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Using only a straight edge and compass, geometrically construct a triangle from the three given segments representing the base (side $c$), and the medians to the other two sides ($m_a$ and $m_b$)

I've looked at numerous websites trying to get help with this construction, but all I could find were constructions of triangles given 2 sides and a median or 2 medians and an altitude. I know I'm supposed to start with side $c$ and draw circles using the medians, but that's about it. How do I go about doing this?

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    $\begingroup$ Are you aware that medians cut each other into parts with the ratio $1:2$? $\endgroup$
    – Blue
    Commented Mar 6, 2019 at 16:53

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So let's try to understand the problem first, so we can construct the figure.

Let's draw a triangle $\triangle ABC$, with $AB$ the horizontal side. Then the median from $A$ onto $BC$ will intersect $BC$ at $D$, and similarly $E$ is the intersection of the median from $B$ with $AC$. Due to similarity, you have $ED||AB$. You also have $ED=\frac 12 AB$. Now extend $AB$ past the $B$ point (away from $A$) to $B'$, suc that $B'B=\frac 12 AB=ED$. Note that $EBB'D$ is a parallelogram, so $B'D=BE$. In the triangle $\triangle ADB'$ you know that the lengths are $AB'=1.5c$, $AD=m_a$ and $DB'=EB=m_b$.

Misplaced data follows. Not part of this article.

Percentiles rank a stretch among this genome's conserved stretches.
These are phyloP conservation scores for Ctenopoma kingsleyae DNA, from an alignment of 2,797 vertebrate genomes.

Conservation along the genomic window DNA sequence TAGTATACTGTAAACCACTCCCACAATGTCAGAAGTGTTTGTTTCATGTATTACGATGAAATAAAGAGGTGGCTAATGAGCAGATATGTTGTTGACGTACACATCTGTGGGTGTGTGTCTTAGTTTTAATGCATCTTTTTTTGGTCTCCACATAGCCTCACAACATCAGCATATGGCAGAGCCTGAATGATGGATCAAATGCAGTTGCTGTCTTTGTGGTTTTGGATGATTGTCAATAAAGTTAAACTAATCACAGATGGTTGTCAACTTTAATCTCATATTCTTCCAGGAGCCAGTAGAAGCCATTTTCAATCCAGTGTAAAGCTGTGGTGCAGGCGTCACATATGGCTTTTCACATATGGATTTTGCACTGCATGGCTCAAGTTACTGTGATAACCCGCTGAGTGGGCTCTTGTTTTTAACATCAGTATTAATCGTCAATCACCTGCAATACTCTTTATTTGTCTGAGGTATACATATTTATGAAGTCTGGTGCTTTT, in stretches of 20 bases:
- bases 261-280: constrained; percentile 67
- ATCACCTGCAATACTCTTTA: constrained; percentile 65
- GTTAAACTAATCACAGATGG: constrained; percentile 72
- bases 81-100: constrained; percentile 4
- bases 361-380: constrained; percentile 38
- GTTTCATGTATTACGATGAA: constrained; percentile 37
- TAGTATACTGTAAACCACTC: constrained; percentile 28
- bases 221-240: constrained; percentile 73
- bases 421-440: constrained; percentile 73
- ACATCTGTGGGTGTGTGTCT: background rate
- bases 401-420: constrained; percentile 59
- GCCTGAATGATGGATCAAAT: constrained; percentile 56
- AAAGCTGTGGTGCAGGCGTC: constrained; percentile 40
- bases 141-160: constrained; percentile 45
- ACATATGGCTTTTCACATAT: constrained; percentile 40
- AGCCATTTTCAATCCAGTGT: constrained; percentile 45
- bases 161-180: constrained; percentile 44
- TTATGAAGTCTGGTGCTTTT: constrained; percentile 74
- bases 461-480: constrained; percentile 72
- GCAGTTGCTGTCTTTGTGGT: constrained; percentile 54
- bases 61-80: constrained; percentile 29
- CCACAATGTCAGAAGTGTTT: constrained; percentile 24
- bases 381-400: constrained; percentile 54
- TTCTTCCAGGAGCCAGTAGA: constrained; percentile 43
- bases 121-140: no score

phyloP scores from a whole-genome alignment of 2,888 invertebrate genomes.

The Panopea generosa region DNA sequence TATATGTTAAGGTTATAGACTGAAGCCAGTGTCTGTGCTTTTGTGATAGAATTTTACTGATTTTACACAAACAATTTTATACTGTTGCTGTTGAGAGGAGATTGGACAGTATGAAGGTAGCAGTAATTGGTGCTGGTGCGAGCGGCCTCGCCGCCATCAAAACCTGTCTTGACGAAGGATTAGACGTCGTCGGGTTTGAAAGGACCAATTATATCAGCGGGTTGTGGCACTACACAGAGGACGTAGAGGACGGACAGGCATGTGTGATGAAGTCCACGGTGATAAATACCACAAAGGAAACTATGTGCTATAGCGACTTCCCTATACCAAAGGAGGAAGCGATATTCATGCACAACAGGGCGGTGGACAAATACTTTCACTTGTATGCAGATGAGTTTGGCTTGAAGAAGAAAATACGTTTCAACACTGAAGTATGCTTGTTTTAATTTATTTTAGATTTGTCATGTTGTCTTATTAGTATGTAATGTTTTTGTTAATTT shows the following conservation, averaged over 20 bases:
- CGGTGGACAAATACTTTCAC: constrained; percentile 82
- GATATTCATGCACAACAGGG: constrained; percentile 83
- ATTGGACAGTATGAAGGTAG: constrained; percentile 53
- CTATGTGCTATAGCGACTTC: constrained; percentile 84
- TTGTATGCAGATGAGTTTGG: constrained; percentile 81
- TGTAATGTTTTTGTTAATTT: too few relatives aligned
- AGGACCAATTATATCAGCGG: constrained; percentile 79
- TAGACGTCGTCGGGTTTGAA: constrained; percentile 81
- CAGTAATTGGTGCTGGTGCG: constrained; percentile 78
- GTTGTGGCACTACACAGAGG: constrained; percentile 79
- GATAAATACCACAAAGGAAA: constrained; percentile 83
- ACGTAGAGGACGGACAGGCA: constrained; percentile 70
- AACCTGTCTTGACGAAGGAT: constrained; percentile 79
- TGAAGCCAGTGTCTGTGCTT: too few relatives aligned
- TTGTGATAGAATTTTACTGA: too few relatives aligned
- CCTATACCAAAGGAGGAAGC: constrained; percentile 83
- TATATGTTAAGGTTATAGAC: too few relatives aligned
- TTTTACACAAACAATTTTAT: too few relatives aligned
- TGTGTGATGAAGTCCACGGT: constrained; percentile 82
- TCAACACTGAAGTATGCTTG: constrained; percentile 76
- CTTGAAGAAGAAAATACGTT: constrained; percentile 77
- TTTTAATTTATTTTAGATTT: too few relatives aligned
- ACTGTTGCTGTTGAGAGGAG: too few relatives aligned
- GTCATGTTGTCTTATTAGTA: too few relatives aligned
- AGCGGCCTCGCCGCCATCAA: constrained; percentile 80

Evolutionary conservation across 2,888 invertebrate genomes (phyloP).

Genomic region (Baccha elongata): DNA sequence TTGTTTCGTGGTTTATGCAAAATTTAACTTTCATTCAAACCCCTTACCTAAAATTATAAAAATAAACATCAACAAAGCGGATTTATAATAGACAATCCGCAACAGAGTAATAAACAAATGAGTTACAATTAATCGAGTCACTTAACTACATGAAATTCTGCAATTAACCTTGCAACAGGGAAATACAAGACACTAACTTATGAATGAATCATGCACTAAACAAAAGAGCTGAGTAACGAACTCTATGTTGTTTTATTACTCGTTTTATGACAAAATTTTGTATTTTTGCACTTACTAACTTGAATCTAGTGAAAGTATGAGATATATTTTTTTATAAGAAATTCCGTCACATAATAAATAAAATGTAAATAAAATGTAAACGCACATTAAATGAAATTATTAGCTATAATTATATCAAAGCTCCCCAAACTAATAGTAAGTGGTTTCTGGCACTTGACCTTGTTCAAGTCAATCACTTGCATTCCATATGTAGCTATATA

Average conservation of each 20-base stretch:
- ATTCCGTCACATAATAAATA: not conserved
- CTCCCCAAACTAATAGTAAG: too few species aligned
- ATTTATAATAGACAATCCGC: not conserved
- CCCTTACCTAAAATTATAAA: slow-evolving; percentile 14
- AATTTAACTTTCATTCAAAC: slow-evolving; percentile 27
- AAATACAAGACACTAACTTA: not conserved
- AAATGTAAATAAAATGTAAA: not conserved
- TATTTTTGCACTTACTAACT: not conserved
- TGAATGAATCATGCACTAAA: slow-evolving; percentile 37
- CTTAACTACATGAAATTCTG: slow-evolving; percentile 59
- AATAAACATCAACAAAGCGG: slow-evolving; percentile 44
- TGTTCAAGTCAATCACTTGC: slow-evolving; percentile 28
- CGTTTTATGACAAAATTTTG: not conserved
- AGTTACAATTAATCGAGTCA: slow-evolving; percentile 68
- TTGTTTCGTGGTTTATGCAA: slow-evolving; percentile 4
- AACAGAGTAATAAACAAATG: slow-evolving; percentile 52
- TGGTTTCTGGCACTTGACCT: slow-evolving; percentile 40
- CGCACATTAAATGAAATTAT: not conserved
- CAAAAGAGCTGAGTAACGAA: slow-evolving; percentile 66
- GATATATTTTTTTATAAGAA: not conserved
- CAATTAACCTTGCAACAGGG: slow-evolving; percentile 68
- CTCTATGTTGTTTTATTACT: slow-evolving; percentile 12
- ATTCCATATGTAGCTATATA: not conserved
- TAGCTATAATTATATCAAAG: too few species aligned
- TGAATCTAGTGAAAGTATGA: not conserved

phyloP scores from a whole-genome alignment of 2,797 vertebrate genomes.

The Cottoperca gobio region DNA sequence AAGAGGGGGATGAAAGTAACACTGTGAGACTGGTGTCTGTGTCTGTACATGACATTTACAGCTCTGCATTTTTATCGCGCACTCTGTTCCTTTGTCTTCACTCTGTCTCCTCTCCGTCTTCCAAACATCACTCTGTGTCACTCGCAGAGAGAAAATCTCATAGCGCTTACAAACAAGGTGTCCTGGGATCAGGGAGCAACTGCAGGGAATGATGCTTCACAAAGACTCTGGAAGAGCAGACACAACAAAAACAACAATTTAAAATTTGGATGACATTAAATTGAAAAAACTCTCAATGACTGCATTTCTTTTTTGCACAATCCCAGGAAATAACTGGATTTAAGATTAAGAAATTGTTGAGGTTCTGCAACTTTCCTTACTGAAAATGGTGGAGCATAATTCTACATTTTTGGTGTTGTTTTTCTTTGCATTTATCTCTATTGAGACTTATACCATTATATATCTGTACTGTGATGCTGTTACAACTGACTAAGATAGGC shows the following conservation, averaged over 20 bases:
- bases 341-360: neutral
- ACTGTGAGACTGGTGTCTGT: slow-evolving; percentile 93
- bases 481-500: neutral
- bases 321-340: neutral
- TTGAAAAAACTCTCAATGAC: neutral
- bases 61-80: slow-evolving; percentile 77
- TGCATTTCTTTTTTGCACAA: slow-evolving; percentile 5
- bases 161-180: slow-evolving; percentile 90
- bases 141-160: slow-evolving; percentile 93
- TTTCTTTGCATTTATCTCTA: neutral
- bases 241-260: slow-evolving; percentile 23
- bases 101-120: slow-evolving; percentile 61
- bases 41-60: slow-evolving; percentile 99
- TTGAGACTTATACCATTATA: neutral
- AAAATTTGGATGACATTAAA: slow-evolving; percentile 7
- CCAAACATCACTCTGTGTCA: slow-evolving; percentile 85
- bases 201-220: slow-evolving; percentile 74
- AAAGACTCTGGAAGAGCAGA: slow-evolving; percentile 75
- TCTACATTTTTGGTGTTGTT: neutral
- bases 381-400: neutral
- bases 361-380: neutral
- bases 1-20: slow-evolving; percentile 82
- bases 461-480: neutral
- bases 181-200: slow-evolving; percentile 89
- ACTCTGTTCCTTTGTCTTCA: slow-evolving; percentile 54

So now to construct the figure:

  1. draw a long straight line.
  2. select point $A$ at the beginning of this line
  3. use the compass to construct $B$ at distance $c$ from $A$
  4. use compass to get the center of $AB$, say $M$
  5. use compass to go $BM$ away from $A$ on the $AB$ line, to $B'$
  6. use compass to calculate $D$ at $m_a$ away from $A$ and $m_b$ away from $B'$
  7. construct $E$ in the same way, using $A'$ away from $B$

The last step can alternatively be calculated by drawing a parallel to $AB$ through $D$ and then use the intersection of this line with the center centered on $B$, and radius $m_b$

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Let $M = m_a \cap m_b$. enter image description here Then $$|AM| = \frac 23m_a,\quad |BM| = \frac 23m_b$$ so we may construct $\triangle ABM$ from $3$ known sides.

Then we may extend medians to their full lengths, which gives us the midpoints of sides $a, b$.

Connecting these midpoints with points $A, B$ we obtain sides $a$ and $b$.

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